16. sir, should the title be 'the only loser by a big margin' rather than the biggest looser. do not find anyone else loosing anything.

    orop for defence. large no of intellectuals had their field day agaisnt rs 8300 crore after 40 years before acceptance. finally it is much diluted which may not even cost 8300 crore.

    do not find anyone shouting on the roof top when 7cpc has recommended it for everyone. not even one... this is the state.

    msp not to be counted for hra and transfer grant but nfu is counted. strange but true.
    CAPF get detachment allownace or some name similar to it but defence is denied with reason that defence people moves with headquarters as if capf people move individually or company moves without company headquarter.

    it is cpc but in effect it is committee of secretaries like organisation which gives its own logic (or illogic) for everything. wonder what the discussion with the representatives of defence was all about if basic issues are not comprehended in the manner these should be..

  17. Relevant issues brought out in the article but i think we rather deserve it since probably we dont have it in us to even question it forget about rejection.

  18. Why do they call in the Army and the Air force when natural disasters and internal disorders demand. What is the IAF and IPS officers doing about it..Go on leave..Its time for the military to not demand or expect but to TAKE what is rightfully and legally theirs.

  19. Very informative... Thanks for sharing

  20. All who demand parity with ARMED FORCES people, are they ready to stand on border and take bullet then please yes come and equate.
    THE IAS or the service offered NFU are receiving much higher allowances such as hard living, instructor allowance at least 5 to 8 folds to that of armed forces so where is parity.
    Lets have parity U policy maker sit in peaceful environment than that of Soldier who is on border to give U this peace. U get treatment abroad at Govt expense which Armed forces don't. Then still demand parity with Armed forces. Ur demand of canteen vis a vis to Armed people, a good share of canteen profit goes to school Sanskriti at New Delhi managed by IAS. Where is parity. U Fly by 15 year of service as JS in business class where as Soldier is facing nature brunt at that many years of service. U make policy for who facilitate u to do so, who have no representation. Where is parity. Services have been seeking their Due as OROP and pay anomalies for more than 3 decades but not yet resolved where is PARITY.
    So please Take what ever u want but don't defame by Ration, Canteen and Buddy system like issues. Service people even in peace station struggle to give decent stay to their family in peace station as shortage of accommodation. Where is Parity. So please for GODs shake DO NOT HIGHLIGHT WHAT FORCES GET BUT GIVE THEM THE DUES THAT LEAST THEY ARE ENTITLED FOR. DON'T PLAY WITH WORDS ON FILE BUT BE REALISTIC. TODAY U R CAPABLE to take edge privilege BECAUSE WE ARE AT BORDER.The land and encroachment litigation for service personnel is pending, with civil administration not giving any heed to their plight WE WILL CONTINUE SAFE GUARD WHETHER WE GET OUR Dues OR NOT BUT PLEASE DON'T TALK OF PARITY or Publicize ARMED FORCES HAVE AN EDGE IN PAY AND PERKS, THE STAT REFER TO ONLY 0.1 percent service people who grow due steep pryamid, Where as it is 74% for other who benefit at 15 years of service and same benefit comes to Armed service (0.1% officer) at minimum of 26 years of service to NATION, Where is Parity. A LIFE GIVER AND PROTECTOR IS ALWAYS SUPREME AND WILL CONTINUE TO BE. But don't take this as our weakness but it is our Humility.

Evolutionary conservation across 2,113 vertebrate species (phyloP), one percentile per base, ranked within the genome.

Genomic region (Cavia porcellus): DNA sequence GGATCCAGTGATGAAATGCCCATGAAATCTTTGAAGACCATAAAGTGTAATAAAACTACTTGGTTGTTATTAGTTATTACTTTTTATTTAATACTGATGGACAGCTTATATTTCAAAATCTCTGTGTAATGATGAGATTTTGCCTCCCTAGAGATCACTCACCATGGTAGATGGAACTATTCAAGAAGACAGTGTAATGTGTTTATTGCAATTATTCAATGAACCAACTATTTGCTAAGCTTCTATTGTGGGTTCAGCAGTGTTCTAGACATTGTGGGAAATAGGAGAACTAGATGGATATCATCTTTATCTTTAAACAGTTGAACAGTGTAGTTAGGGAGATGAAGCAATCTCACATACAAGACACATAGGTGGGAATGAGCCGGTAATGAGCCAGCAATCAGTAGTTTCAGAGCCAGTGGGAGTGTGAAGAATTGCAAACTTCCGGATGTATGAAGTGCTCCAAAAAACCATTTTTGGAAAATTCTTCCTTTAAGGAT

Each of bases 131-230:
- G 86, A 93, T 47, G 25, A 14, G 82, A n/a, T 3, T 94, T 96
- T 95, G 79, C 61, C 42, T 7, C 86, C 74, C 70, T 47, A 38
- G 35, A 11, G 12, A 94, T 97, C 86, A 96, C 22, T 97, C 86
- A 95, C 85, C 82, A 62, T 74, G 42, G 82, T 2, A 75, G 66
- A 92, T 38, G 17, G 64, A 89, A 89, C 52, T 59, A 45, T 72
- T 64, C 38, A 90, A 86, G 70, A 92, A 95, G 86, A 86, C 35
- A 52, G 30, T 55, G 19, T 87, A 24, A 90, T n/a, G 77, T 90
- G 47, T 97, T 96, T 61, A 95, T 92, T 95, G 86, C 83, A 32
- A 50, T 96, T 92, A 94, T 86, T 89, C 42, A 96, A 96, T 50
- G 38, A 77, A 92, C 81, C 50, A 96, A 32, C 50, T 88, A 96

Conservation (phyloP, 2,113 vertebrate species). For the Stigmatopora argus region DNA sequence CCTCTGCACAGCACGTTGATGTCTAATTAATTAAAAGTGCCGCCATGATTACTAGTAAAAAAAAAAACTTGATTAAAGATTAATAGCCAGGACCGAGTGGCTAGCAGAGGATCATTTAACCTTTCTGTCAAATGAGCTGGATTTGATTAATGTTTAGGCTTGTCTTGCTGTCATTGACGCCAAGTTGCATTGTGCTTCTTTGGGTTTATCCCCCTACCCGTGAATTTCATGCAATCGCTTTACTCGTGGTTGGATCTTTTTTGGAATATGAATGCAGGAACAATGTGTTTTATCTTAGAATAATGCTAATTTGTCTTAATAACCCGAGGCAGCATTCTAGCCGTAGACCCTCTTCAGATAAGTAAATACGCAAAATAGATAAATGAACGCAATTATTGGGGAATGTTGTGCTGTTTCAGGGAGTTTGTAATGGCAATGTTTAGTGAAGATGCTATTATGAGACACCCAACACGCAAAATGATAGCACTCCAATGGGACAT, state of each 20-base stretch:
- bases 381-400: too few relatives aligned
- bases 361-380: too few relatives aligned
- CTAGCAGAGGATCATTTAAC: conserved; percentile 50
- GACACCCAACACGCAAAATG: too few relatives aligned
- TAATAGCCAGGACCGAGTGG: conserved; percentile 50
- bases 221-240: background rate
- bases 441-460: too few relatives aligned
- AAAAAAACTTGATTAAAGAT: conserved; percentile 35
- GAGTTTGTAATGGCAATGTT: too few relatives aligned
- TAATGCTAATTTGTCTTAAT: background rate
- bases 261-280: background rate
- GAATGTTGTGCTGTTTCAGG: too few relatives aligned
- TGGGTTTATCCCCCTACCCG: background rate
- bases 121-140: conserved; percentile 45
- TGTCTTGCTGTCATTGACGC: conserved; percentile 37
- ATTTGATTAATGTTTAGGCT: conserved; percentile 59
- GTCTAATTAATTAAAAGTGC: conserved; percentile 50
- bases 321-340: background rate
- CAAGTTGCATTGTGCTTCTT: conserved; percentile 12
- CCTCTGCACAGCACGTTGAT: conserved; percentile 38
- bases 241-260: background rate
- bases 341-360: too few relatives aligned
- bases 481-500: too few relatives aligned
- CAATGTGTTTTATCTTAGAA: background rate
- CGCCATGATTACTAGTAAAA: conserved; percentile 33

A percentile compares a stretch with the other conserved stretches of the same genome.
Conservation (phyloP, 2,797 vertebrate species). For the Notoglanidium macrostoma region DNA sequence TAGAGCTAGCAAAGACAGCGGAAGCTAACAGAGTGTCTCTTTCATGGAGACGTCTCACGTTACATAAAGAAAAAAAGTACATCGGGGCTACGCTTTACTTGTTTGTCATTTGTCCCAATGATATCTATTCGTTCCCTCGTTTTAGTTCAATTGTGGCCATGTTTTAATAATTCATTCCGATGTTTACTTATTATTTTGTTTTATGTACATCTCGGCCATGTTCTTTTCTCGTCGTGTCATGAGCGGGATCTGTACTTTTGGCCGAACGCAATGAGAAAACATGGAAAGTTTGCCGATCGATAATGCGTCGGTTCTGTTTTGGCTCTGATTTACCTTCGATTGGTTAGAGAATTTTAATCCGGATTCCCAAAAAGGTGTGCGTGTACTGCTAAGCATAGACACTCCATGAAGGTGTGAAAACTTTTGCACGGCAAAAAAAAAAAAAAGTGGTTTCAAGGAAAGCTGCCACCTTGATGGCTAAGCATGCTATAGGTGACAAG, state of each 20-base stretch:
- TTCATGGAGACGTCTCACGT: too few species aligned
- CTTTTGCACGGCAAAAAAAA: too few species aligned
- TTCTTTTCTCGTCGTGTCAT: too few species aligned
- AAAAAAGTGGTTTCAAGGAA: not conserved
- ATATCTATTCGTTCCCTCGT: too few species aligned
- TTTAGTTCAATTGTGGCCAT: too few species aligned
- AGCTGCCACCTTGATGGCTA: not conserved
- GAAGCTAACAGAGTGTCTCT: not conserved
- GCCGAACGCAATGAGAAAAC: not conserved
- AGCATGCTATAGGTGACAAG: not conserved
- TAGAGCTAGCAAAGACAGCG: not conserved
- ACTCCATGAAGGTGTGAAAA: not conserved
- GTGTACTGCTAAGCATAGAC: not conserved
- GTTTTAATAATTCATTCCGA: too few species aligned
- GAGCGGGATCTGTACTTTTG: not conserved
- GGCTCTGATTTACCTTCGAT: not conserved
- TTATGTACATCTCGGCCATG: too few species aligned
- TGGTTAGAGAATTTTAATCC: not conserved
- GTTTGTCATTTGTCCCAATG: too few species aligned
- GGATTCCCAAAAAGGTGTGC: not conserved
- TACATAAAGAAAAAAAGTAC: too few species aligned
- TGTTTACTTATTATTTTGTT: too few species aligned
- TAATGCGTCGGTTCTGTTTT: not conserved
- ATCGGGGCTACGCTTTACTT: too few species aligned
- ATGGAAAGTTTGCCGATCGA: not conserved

21. I agree IAS officers have a biased attitude towards other services, but I have serious doubts over the figures you have mentioned. 30 per cent of salary of no bureaucrat in India is equal to 70000 in a month. Even the cabinet secretary, the highest civil servant, too by that ratio won't get more than 60k as hardship allowance. So that figure is certainly not correct.
    Further I don't think any bureaucrat gets 90 different allowances. Here is a figure for reference. In Chhattisgarh, there is a counter terrorism jungle warfare college (CTJW) in Kanker district to train police personnel. An army official of rank colonel/DIG is it's commanding officer. Around 5 years back, his salary after adding all his allowances was 1.3 lakh per month. The IPS officer of rank SP(of Kanker) at that time drew around 40k as his salary. The chief secretary of Chhattisgarh drew around 1.1 or 1.2 lakhs per month at that time.

    My point is: Yes, there are problems of inter service rivalries, but it is very difficult to believe any of your figure. Allowances given to armed forces are much more than what bureaucrats get.